Steinway has always held its head up high and universally has become the piano that is most reliable for sound,projection and workmanship.
That is not to say that there are not some wonderful pianos also produced by others.
I have heard some magnificent performances on Yamaha, by Richter and others, and also on his disciples pianos: Kwai Shigeru at the Chopin Competition in Warsaw.I have heard many great performances from Angela Hewitt and others on Fazioli too.I remember though Louis Lortie in London preferring to play Brahms Sonata in F minor on a Boesendorfer even though he is a Fazioli artist.He had told us in the programme that for Chopin Fazioli was ideal but for Brahms Boesendorfer was the only one!I understand that the mechanics of Boesendorfer are produced now by Yamaha.
In the end it is a question of sound and touch which also depends on the artistry of the performer.
The Yamaha that had been provided by Giovanni Iannantuoni was a fine intrument as were the six that he had generously provided for the Piano Barga Festival of Roberto Prosseda last year
Hats off to this civilised rivalry between piano makers that are able to make fine instruments available to so many new concert initiatives for a superb array of young talent.
The home concerts by Yamaha in this lockdown period have allowed us to hear live streamed concerts amazingly on in tune instruments!
I had heard just by chance, the day before Nicola’s concert,  Leonora Armellini giving  magnificent performances of Chopin.I had innocently commented on the fact that I had not expected to hear such sumptuous sounds from a Japanese piano!
Well I got playfully reprimanded by Giovanni Iannantuoni for that, quite rightly!
Nicola had offered a very musicianly programme with the two sonatas by Beethoven: Sonate quasi una fantasia op 27 followed by Liszt Fantasia quasi Sonata.
The Sonata of 27 n.2 is better known as the “Moolight ” Sonata as the Liszt is known only as the Dante Sonata.This is the programme that he was to play for the Keyboard Trust in the series for the Amici della Musica di Padova – due to the lockdown the concert was cancelled and has just been re confirmed for the 17th January leaving time to adjust to the new distancing regulations in the historic Salone dei Giganti.
It is the hall where Richter used to practice on their still magnificent Steinway before travelling a short distance to Mantua where the traffic was stopped around the historic Teatro Bibiena whilst his recording sessions were in progress.The recordings were on a Yamaha piano that Richter admired and  in that period had a special arrangement where a magnificent instrument and tuner would be provided anywhere he chose to travel!For Richter a prize instrument was provided!
The two Beethoven Sonatas were given exemplary performances in which every detail of the score was respected and brought vividly to life.The clarity and technical control were indeed remarkable and the Adagio  of op 27 n.1  was memorable.The rhythmic impetus in the Allegro vivace was wonderfully maintained and the dynamic contrasts and very precise indications were translated into hypnotic sounds.The interruption of the Adagio and the gently unfolding cadenza led to the brilliant Presto conclusion played with quite remarkable control.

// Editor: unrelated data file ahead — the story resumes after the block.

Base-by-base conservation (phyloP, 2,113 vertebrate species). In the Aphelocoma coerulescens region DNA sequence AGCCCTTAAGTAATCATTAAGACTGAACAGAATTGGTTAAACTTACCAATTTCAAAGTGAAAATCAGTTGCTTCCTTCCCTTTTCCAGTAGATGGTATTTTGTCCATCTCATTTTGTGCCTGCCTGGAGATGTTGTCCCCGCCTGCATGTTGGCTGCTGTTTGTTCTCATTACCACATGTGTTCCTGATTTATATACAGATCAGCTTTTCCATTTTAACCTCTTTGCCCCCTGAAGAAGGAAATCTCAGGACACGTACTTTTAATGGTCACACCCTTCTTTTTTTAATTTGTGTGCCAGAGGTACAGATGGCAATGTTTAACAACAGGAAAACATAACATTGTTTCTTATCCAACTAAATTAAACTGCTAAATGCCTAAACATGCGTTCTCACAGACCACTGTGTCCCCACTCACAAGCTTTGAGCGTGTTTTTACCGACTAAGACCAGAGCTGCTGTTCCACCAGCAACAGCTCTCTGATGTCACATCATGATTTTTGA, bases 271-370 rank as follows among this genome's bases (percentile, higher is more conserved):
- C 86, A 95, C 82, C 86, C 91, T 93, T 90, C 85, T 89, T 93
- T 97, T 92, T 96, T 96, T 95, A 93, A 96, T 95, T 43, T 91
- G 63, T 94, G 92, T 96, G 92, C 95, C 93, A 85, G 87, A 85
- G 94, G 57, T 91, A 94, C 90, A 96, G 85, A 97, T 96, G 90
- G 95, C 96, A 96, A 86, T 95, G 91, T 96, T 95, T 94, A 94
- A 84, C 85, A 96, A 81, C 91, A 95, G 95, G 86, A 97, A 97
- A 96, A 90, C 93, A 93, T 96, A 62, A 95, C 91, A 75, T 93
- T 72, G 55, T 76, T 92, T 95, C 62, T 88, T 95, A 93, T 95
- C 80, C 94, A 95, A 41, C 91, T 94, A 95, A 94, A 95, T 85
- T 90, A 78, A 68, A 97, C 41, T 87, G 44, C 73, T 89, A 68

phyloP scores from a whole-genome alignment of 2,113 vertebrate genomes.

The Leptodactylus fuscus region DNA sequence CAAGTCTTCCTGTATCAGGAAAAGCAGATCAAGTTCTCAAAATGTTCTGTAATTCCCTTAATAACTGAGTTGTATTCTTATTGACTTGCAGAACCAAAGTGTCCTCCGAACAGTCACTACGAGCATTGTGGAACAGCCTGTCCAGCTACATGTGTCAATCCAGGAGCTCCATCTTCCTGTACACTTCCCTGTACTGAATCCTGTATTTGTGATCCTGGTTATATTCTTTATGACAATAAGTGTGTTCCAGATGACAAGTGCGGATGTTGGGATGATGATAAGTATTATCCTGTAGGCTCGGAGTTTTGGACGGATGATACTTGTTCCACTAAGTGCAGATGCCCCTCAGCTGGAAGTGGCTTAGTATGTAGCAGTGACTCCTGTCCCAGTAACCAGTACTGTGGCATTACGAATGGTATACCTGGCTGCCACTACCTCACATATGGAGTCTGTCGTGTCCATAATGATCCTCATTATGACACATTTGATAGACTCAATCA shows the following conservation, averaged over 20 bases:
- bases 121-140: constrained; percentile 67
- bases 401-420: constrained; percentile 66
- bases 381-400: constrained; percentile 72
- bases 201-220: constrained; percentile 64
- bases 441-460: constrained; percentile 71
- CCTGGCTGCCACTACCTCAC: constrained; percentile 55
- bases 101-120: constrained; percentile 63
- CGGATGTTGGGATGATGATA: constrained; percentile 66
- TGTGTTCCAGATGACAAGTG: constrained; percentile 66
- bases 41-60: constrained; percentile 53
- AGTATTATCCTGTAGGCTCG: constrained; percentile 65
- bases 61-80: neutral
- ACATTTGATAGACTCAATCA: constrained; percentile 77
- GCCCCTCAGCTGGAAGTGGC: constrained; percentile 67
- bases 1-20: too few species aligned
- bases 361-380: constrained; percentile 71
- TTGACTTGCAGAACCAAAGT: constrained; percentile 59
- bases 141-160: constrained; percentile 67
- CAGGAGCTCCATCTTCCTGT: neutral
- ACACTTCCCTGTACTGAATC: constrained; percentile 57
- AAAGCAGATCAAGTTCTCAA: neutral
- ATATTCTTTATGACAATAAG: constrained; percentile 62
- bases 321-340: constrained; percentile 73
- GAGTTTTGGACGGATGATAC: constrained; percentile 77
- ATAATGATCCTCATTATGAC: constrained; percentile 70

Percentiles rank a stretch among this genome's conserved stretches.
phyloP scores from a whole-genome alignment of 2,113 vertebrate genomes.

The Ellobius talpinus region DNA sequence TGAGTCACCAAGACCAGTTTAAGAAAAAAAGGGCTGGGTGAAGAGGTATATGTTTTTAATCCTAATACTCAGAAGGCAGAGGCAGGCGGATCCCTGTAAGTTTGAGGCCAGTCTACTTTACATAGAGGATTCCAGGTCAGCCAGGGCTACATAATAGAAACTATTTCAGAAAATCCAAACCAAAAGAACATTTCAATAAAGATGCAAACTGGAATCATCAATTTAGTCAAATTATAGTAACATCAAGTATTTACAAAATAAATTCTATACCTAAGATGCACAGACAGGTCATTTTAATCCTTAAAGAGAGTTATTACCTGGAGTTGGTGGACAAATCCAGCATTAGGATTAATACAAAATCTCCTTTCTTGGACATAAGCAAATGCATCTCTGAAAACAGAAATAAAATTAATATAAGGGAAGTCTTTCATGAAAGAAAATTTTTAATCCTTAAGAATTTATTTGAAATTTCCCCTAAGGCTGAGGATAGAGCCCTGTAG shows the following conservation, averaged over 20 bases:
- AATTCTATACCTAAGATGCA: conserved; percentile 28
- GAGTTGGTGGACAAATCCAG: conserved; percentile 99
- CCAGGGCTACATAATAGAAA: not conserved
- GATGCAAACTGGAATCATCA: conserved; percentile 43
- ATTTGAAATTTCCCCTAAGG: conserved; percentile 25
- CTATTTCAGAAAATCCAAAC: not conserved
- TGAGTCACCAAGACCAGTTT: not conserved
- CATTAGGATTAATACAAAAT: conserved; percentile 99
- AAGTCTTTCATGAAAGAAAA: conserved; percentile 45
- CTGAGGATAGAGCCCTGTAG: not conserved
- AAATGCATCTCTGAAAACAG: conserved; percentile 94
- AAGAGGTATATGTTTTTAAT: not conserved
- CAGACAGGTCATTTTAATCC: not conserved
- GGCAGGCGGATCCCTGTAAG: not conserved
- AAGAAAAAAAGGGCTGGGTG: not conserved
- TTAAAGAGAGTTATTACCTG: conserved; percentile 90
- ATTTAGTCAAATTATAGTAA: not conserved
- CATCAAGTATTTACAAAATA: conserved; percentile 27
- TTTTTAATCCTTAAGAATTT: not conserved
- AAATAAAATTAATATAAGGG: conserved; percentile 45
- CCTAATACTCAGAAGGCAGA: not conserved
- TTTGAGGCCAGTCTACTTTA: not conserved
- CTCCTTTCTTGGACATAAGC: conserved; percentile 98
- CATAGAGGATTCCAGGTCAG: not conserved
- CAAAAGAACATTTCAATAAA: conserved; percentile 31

The same Yamaha as Leonora but now slightly worse for wear after the marathon of concerts at the Piano City.It did not allow quite the same sense of colour and subtlety but it did allow us to marvel at his musicianship and sense of architectural control.
The famous Adagio sostenuto of op 27 n.2 I found a little slow for the marking that Beethoven indicates.To be played in 2 not 4 which gives slightly too much importance to the triplet accompaniment. He managed to sustain the melodic line  though so beautifully through a very careful sense of balance .By the ritornello and wonderful bass melodic line he had convinced me that this was a true Adagio sostenuto after all.
The second movement though I found a little too slow for the Allegretto marking and it lost something of its dance like lift.
The Presto Agitato was superbly played with great Beethovenian fervor.The balance between the hands in the lyrical sections allowed the melodic line to sing so touchingly without any forcing of the tone.The dramatic  virtuoso florishes that abound in this movement were played with great passion and the final few bars had all the bad manners for which Beethoven was famed .
The Dante Sonata was given an amazingly assured performance.The enormous contrasts between the great virtuoso octaves and tremolandos were  contrasted  so touchingly with the delicacy and Liszt’s most intimate confessions .A performance of great authority and character that held the audience spellbound and just confirmed my previous note about this young pianist in which I had been overwhelmed by his virtuosity and poetry.
His performances in London had been highly commended by the noted critic Bryce Morrison who had invited him to his home to discuss repertoire and listen to his unique collection of great pianists of the past.Alberto Portugheis,another highly respected figure in the music world living in London had been  impressed too and he  had invited him to discuss music with him in his studio.
One of the KT founder trustees had been on the jury of Osimo International Competition when Nicola was awarded first prize as a teenager.He has arranged tours for him in Germany as I have been able to in Italy too.
A young man headed for the heights  and it was wonderful how he rose to the occasion here in Pordenone  with some memorable performances after three months enforced silence.
But the most memorable was to come with an impeccable performance of Liszt Spanish Rhapsody that Valentina Lisitsa had chosen to play too in her opening gala recital.It was played by Nicola though with all the youthful passion and freshness of a young man like Liszt himself ready to take the world by storm.
By overwhelming public demand he was allowed to play one encore.
It was indeed a make or break performance of Chopin ‘s so called Ocean study op 25 n. 12 .Played with  tumultuous passion and breathtaking energy that swept  all before it  on a tidal wave of emotions.
Music is still alive and well .Welcome back to live music making at last!